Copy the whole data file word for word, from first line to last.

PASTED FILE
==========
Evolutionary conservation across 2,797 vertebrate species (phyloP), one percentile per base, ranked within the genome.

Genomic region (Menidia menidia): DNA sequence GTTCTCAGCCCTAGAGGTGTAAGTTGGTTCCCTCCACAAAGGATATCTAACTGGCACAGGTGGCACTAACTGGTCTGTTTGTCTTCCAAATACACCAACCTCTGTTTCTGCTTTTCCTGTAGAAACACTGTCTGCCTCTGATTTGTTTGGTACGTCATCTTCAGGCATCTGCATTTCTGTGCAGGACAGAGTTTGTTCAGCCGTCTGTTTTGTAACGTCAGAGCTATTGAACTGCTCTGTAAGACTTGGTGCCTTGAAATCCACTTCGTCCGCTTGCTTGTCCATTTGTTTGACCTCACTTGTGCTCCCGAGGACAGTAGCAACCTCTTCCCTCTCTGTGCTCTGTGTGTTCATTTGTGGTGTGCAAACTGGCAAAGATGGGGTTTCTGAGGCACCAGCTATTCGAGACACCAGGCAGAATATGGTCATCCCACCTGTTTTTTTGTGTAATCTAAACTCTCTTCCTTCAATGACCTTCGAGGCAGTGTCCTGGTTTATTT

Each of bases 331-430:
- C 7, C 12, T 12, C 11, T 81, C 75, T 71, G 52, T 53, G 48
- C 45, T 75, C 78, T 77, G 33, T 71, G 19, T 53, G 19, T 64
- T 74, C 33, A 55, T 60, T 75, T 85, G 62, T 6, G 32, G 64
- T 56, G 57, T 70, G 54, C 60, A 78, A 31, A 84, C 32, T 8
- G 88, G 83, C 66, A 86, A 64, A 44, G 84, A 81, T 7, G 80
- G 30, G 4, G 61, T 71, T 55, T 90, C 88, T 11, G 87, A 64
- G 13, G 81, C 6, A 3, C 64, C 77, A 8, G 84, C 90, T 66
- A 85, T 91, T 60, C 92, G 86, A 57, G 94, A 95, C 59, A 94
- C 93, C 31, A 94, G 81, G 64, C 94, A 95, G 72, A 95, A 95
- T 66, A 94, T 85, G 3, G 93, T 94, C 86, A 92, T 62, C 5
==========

Evolutionary conservation across 2,797 vertebrate species (phyloP), one percentile per base, ranked within the genome.

Genomic region (Menidia menidia): DNA sequence GTTCTCAGCCCTAGAGGTGTAAGTTGGTTCCCTCCACAAAGGATATCTAACTGGCACAGGTGGCACTAACTGGTCTGTTTGTCTTCCAAATACACCAACCTCTGTTTCTGCTTTTCCTGTAGAAACACTGTCTGCCTCTGATTTGTTTGGTACGTCATCTTCAGGCATCTGCATTTCTGTGCAGGACAGAGTTTGTTCAGCCGTCTGTTTTGTAACGTCAGAGCTATTGAACTGCTCTGTAAGACTTGGTGCCTTGAAATCCACTTCGTCCGCTTGCTTGTCCATTTGTTTGACCTCACTTGTGCTCCCGAGGACAGTAGCAACCTCTTCCCTCTCTGTGCTCTGTGTGTTCATTTGTGGTGTGCAAACTGGCAAAGATGGGGTTTCTGAGGCACCAGCTATTCGAGACACCAGGCAGAATATGGTCATCCCACCTGTTTTTTTGTGTAATCTAAACTCTCTTCCTTCAATGACCTTCGAGGCAGTGTCCTGGTTTATTT

Each of bases 331-430:
- C 7, C 12, T 12, C 11, T 81, C 75, T 71, G 52, T 53, G 48
- C 45, T 75, C 78, T 77, G 33, T 71, G 19, T 53, G 19, T 64
- T 74, C 33, A 55, T 60, T 75, T 85, G 62, T 6, G 32, G 64
- T 56, G 57, T 70, G 54, C 60, A 78, A 31, A 84, C 32, T 8
- G 88, G 83, C 66, A 86, A 64, A 44, G 84, A 81, T 7, G 80
- G 30, G 4, G 61, T 71, T 55, T 90, C 88, T 11, G 87, A 64
- G 13, G 81, C 6, A 3, C 64, C 77, A 8, G 84, C 90, T 66
- A 85, T 91, T 60, C 92, G 86, A 57, G 94, A 95, C 59, A 94
- C 93, C 31, A 94, G 81, G 64, C 94, A 95, G 72, A 95, A 95
- T 66, A 94, T 85, G 3, G 93, T 94, C 86, A 92, T 62, C 5